By Cheryl Chin, Channel NewsAsia
Published: 20 Mar 2019 - 08:09 AM
The National Donor Monument in the Netherlands
The Social, Humanitarian and Cultural Committee (SOCHUM) had a debate on whether an opt-in or opt-out organ donation system is more viable as a solution to the illegal organ trade. With an opt-in system, people will have to sign papers to have their organs donated after death. As for an opt-out system, people will have to sign papers to be exempted from donating their organs after death.
Minutes into the discussion, there was a clash between 2 sides - one in favour of the opt-in system and the other which preferred the opt-out system.
Delegates from countries like China, Croatia, Pakistan, and the United Kingdom stood for the opt-in system, seeing it as a choice that respects human rights more than the opt-out system. The delegate of Croatia exclaimed that the opt-out system is ‘state-fascism’ and worries that people’s organs will be harvested ‘just because they forgot about signing paperwork’. The Chinese delegate stressed the importance of ‘clear moral boundaries’ as well as ‘free will and own choice’, saying that allowing people to sign up for organ donation is more ethical than being signed up at birth and having to opt out if they are against it.
On the other side of the spectrum, delegates of France, the Netherlands, Uruguay, and other nations supported the opt-out system. The delegate of France spoke of the ‘empowerment’ for people, knowing that they can ‘help someone even when they are deceased’. She mentions that it would be a ‘waste of organs’ if they were ‘left out to rot’, highlighting the fact that those organs could have saved someone’s life. The delegate of Uruguay suggested for countries to ‘push for more education’ so that people ‘fully understand what they are consenting to’ in the opt-out system.
However, a number of delegates wanted a system which is structured around both the opt-out and the opt-in system, namely the delegate of the United States. Although the opt-out system is in place in the United States, the delegate believes that applying for organ donation is a ‘mandated choice’ and that ‘many opportunities to opt out’ should be given, aligning to his opinion that ‘everyone has control over their own bodies’. For example, authorities can put questions asking for one’s preference about their organs being donated into papers like ‘driving license applications’. The delegate of Iran also warned less developed countries to avoid using the opt-out system in fear of the poor and illiterate not understanding the terms of such a system.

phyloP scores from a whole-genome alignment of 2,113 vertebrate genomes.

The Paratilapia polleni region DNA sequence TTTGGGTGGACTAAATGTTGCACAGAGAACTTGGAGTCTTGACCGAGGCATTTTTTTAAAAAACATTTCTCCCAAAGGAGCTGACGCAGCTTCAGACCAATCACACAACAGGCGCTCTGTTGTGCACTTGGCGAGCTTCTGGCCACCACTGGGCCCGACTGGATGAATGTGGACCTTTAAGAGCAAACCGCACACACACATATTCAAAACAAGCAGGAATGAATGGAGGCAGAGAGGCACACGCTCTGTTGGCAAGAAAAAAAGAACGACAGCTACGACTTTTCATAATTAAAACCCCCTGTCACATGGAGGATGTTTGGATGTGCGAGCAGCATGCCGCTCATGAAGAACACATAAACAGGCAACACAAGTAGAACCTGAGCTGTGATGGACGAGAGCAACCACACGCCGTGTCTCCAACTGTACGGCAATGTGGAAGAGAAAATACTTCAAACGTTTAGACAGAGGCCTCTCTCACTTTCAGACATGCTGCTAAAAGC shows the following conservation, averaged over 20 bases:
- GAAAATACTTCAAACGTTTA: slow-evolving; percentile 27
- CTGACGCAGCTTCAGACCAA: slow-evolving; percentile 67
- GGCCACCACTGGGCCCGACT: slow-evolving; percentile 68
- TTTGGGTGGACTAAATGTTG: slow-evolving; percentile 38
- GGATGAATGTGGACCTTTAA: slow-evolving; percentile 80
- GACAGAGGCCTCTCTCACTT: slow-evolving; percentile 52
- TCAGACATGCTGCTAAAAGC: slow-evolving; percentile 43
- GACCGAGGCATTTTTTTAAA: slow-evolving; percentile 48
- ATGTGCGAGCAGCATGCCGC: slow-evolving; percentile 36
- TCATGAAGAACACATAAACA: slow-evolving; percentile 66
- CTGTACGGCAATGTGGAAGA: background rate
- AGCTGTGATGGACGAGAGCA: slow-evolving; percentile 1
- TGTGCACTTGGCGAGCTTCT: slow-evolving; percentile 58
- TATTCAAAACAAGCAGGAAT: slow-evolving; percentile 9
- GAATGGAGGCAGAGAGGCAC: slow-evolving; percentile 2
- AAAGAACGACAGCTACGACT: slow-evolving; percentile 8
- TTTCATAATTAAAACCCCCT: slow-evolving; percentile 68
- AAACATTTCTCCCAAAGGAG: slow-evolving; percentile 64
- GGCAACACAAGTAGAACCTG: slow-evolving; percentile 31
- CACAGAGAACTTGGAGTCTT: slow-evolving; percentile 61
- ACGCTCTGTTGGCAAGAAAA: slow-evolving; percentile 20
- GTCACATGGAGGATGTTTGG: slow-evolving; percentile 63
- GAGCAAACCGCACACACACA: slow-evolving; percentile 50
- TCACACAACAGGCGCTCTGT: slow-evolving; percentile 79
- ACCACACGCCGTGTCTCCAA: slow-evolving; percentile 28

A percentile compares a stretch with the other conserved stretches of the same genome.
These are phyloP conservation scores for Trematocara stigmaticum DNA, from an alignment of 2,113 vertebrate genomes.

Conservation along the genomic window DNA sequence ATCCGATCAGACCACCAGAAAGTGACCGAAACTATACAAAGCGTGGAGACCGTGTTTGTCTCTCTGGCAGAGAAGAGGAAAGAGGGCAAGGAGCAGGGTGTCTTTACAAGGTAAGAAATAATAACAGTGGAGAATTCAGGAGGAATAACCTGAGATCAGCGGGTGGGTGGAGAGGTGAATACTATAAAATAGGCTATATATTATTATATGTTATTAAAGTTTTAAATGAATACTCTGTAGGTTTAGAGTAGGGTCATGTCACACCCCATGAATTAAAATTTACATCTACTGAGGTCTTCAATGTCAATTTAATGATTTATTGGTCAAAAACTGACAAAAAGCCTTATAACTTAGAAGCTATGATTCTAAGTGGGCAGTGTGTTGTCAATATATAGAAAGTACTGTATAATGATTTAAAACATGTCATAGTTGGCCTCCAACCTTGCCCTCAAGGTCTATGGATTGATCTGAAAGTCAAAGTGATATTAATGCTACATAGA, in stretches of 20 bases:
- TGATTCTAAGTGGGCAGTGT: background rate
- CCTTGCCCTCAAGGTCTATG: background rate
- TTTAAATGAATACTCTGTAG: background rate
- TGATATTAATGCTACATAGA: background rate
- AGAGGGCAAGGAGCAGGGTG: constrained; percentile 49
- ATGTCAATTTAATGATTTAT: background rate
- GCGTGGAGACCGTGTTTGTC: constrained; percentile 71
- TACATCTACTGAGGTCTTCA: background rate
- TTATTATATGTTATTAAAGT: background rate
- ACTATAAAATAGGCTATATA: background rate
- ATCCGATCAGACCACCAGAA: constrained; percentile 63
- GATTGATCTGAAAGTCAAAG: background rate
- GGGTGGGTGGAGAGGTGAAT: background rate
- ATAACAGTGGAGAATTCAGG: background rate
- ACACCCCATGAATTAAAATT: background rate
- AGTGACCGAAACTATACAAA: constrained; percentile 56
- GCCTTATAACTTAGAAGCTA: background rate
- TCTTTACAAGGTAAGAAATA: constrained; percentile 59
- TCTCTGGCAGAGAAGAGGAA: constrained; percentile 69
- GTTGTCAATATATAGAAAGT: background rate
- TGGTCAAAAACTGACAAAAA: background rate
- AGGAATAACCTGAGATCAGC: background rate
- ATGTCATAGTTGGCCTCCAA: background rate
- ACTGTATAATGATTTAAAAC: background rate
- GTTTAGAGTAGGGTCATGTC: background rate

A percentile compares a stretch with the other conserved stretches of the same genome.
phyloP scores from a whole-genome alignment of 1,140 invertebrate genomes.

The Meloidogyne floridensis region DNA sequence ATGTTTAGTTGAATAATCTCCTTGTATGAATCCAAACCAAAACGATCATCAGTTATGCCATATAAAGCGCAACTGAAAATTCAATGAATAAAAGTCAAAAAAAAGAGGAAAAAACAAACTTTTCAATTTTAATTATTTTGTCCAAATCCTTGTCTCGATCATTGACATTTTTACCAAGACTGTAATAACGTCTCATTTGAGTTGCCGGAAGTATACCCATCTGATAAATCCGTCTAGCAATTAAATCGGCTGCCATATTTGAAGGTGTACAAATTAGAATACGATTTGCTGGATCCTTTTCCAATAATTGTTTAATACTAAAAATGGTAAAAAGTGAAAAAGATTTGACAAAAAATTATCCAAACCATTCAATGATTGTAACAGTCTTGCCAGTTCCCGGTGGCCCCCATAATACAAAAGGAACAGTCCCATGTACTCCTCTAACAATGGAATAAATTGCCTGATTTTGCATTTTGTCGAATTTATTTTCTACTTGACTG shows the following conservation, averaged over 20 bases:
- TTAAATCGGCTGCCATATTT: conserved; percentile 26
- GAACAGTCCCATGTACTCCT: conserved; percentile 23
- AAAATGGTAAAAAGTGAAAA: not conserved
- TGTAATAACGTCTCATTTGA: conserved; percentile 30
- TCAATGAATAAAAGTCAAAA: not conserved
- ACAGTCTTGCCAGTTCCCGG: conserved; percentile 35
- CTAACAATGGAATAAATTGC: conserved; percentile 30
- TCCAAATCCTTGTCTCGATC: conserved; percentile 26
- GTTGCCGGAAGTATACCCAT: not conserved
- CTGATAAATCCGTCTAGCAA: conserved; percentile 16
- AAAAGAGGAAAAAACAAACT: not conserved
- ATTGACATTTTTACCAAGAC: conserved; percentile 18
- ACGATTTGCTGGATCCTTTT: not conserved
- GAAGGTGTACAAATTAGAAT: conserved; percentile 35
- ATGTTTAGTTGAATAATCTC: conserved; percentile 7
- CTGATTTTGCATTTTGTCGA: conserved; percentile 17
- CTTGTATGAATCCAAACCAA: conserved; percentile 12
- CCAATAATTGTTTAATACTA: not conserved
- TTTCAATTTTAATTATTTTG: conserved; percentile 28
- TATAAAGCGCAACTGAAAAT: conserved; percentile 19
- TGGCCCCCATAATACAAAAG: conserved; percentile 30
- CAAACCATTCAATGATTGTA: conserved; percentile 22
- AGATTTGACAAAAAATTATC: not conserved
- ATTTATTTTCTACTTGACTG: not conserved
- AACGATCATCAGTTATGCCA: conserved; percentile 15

Eventually, delegates of SOCHUM decided that there was no ‘one-size-fits-all’ solution. Thus, the delegates chose to understand that different countries require different organ donation systems. The more developed countries were certain that many of their citizens can understand the terms of organ donation after death, due to their higher literacy rates. Hence, implementing an opt-out system would not cause much harm to a more developed nation. However, less developed countries have more people of lower socio-economic status and more illiterate individuals so an opt-in system was recommended in the debate for such countries to avoid exploiting these vulnerable people without them knowing it. The committee then changed the subject to something that was agreed to be ‘necessary for both the opt-in and opt-out system’ - education to raise awareness of organ donation. Education would improve the opt-in system by spreading awareness to get more people to donate their organs upon death so that the supply of organ transplants would increase. The opt-out system would benefit from education on organ donation because people will understand the terms of the system and make an informed choice on whether to opt out or remain in the system.